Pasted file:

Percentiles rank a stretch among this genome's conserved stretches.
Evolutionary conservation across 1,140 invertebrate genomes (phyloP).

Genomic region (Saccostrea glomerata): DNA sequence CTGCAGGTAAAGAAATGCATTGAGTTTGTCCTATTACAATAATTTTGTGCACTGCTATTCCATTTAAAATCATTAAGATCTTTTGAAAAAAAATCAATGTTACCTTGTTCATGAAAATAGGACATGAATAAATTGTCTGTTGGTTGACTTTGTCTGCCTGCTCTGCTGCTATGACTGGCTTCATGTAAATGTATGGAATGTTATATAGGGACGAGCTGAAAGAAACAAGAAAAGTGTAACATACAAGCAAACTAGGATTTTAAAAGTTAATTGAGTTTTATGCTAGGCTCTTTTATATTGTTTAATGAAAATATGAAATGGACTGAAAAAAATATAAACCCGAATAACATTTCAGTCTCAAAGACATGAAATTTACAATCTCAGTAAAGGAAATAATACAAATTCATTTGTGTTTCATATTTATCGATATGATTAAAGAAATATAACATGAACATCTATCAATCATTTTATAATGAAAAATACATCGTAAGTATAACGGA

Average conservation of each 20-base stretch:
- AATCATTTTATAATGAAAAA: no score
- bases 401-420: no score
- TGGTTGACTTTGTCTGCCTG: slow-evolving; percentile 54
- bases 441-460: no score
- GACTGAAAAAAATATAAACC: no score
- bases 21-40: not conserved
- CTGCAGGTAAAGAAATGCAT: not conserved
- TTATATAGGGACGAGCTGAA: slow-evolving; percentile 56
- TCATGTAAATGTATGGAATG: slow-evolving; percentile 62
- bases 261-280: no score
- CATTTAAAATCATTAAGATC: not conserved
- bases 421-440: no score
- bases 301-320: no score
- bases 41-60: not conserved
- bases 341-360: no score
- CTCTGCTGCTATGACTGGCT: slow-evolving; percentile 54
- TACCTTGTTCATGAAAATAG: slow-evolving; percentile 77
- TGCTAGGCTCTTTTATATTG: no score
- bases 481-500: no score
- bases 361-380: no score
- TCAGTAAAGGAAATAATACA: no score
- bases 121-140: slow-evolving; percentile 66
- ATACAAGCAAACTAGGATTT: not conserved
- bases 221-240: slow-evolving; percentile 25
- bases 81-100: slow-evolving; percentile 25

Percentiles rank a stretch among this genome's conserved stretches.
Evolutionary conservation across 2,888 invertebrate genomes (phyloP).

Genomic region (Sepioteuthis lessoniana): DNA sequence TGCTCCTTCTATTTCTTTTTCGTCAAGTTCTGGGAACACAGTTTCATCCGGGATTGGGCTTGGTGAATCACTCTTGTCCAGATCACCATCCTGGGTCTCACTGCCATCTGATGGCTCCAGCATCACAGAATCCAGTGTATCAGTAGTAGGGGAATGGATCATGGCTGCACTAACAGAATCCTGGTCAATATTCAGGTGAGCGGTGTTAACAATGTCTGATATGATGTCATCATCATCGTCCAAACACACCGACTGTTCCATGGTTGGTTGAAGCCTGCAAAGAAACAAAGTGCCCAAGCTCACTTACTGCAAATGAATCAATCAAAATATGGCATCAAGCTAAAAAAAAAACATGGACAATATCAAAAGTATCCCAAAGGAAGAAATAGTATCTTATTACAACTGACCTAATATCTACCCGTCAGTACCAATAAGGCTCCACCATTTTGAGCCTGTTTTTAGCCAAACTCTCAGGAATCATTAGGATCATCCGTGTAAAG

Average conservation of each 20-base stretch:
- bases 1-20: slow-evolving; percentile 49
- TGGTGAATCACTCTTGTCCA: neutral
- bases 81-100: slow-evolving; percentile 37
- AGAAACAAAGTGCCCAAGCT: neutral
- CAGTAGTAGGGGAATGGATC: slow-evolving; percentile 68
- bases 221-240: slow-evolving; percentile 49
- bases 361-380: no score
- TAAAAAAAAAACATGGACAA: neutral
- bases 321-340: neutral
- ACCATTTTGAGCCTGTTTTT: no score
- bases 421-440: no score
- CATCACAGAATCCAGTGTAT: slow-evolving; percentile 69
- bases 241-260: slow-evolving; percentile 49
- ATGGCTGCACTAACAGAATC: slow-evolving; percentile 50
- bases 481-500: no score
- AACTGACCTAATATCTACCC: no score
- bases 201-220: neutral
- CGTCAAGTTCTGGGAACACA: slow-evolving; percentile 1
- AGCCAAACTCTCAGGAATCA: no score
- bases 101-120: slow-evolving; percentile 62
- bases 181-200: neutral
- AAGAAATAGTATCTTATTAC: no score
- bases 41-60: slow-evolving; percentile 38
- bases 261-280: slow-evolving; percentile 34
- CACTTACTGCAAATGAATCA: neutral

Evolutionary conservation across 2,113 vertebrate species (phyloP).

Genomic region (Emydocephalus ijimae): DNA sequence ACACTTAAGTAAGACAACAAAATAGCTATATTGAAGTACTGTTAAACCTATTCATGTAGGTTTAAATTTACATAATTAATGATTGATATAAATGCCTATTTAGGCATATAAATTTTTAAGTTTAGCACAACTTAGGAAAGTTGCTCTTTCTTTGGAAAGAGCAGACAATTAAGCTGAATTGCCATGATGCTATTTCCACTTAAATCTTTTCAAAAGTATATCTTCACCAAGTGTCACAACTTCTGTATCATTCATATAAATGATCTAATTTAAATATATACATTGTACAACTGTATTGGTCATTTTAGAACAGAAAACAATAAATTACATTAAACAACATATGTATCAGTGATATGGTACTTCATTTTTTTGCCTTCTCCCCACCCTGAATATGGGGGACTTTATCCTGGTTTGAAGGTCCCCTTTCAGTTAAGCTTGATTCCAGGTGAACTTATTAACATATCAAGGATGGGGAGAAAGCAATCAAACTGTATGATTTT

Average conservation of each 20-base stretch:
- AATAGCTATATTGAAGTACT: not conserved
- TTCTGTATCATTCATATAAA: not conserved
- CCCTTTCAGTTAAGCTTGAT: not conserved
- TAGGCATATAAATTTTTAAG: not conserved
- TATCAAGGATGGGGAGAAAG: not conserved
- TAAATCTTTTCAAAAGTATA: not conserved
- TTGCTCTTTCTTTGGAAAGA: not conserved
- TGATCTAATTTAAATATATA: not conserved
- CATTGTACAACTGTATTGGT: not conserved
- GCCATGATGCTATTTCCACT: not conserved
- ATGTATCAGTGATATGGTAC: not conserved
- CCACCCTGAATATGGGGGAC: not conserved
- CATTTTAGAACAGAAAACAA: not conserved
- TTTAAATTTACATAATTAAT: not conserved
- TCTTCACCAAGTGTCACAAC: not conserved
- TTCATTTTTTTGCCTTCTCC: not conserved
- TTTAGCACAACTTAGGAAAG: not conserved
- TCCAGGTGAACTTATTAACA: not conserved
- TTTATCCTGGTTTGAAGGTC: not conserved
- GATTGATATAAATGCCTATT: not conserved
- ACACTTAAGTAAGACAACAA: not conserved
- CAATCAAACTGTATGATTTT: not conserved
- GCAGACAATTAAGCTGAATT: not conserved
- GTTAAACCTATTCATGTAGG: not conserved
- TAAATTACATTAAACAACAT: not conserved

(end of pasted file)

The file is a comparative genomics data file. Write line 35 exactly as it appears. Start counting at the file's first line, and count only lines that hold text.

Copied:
- TGGTGAATCACTCTTGTCCA: neutral